Injuries. Age. Losing your love for the game. These are all reasons a player could decide to hang up their cleats or sneakers, take off their uniform for the last time, and walk off into the sunset. Retirement is a big decision. And it’s not an easy one to make. It’s your career.
Think about it. You spend a large chunk of your life focused on a job. Then, for one reason or another, it’s time for you to move into the next phase of your life. In theory, we’ll all hit that point. It may not be at the scale of walking away from what you love forever, but leaving a job you’ve been in for a long time.
I remember when Ken Griffey, Jr. retired. I felt like my childhood was over. Junior made his MLB debut in 1989 when he was 19. I was two years old. The Kid played for 22 seasons, put up some insane numbers, and could have been even better if he hadn’t been hampered by injuries in the back end of his career.
Where I fit in
I obviously can’t imagine what it’s like for an athlete who was top of their game to end their career. However, I’m going through a time right now that may just be the closest I’ll get. For the past 10 years, I’ve worked at an agency that has given me boundless opportunity. I was traded from Boston to London, back to Boston, back to London, back to Boston again, and decided to move to New York in free agency (aka it was my decision) three years ago. I’ve been a bit of a journeyman.
But now, I’ve decided to move on from the only professional career I’ve known to head for a career in the arts. I have weird feels about it. On one hand, I’m ecstatic. It wouldn’t be a move I would make if I wasn’t excited about it. On the other hand, I’m looking back on my career there, a place I’ve worked for nearly one-third of my life. A good chunk of the people I would now consider to be my closest friends are people I met there. They allowed me to be creative, taught me so much, and gave me freedom.
It’s weird to think about how that decision affects other people. Ultimately, it’s my decision to make, but there are dominos that fall and I need to help place some of them. When Junior retired, people were angry with him. They felt like he owed them something. But he always said when he’s done, he’s done. He wanted to focus on being a dad, not becoming a coach. Yet those who are angry felt like he was quitting on them.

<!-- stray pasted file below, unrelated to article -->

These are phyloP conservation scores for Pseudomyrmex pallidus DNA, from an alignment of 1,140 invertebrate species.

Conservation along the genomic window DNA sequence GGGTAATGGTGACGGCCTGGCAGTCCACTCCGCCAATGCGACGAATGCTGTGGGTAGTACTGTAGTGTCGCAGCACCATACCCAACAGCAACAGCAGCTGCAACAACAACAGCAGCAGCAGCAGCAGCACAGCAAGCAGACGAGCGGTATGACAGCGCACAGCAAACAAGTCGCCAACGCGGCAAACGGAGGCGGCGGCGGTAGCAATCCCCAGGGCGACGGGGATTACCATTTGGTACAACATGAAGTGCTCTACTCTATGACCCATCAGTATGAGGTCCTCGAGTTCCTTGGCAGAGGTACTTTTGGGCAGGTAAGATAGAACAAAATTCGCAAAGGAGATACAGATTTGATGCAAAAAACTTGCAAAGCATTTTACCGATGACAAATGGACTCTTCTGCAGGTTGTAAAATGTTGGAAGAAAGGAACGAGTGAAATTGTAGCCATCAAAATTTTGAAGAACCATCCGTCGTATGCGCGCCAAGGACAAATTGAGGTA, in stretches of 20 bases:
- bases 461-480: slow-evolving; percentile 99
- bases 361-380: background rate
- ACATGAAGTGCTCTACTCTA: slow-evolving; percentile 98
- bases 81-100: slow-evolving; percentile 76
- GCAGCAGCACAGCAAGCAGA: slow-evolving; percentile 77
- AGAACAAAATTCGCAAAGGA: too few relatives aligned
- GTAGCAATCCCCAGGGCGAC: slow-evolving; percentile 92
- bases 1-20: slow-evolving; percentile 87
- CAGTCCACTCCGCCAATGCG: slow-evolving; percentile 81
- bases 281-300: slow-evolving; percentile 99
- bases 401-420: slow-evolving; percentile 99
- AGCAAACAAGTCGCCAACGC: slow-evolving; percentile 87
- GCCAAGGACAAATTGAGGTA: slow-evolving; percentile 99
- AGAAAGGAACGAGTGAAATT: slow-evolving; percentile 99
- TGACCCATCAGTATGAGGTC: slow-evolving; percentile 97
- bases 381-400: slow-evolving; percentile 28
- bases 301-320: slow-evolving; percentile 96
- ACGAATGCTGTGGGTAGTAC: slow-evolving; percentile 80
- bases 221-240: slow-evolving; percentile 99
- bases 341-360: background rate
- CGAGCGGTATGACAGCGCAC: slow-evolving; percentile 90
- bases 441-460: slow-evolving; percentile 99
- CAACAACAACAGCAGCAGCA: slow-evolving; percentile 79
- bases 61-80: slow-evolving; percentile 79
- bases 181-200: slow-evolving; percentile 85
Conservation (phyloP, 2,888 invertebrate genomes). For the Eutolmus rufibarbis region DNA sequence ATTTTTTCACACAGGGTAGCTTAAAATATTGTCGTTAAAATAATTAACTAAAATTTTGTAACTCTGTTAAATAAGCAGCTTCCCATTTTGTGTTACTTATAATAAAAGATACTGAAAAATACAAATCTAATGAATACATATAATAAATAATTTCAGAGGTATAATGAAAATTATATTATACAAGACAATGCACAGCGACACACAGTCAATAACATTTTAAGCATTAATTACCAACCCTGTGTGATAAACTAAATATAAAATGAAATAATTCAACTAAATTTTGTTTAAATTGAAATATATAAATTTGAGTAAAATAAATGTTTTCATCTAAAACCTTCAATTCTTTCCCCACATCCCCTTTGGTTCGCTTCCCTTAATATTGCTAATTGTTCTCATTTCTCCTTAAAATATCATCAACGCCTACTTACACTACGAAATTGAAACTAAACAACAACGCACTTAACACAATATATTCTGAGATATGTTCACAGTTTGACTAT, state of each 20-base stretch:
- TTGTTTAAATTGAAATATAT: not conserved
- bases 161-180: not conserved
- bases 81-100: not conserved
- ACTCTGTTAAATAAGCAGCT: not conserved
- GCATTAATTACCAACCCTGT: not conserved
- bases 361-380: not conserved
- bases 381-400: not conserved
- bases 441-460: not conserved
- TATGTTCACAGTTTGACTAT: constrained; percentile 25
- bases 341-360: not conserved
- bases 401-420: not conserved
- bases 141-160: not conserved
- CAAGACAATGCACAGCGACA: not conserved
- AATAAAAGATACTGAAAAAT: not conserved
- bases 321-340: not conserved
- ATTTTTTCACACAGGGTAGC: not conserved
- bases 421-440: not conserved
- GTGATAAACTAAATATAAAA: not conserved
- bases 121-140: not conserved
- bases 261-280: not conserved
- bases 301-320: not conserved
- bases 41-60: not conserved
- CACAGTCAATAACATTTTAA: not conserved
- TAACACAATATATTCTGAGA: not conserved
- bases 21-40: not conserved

It’s not about quitting
That’s an interesting concept. The idea that moving on to something new is quitting on someone else. Junior is my all-time favorite player. He played the game hard, hit an absurd amount of home runs, and stayed clean throughout the steroid era. What more did he have to give? There’s no rule in place that says you have to play, then manage. Shouldn’t Junior and other players have the choice to close the chapter on their sporting career and move on to something new?
There are a few people who have told me I’m nuts for leaving now. I’m just shy of my 10 year anniversary, which would award me a month-long sabbatical. Why leave before that? Why quit on yourself? The fact of the matter is, I simply don’t see it that way. I woke up one day a couple weeks ago, did some self reflection, and realized the time is now. Did it switch up the plan I had for myself? Yes, it absolutely did. But that’s life, isn’t it?
Every individual has a path that they want to follow. There isn’t a tried and true template. That’s the beauty of humanity. We’re all different. We have the ability to make choices that make us happy. Particularly as of late, I think it’s necessary to make those choices, regardless of where that takes you or how much of a change it will be. Change is hard.
I never thought I’d work a 9-5. Office jobs didn’t speak to me when I was growing up. I’ve done my time, in a way, and now it’s time for the real fun to begin.
- / 1 day ago
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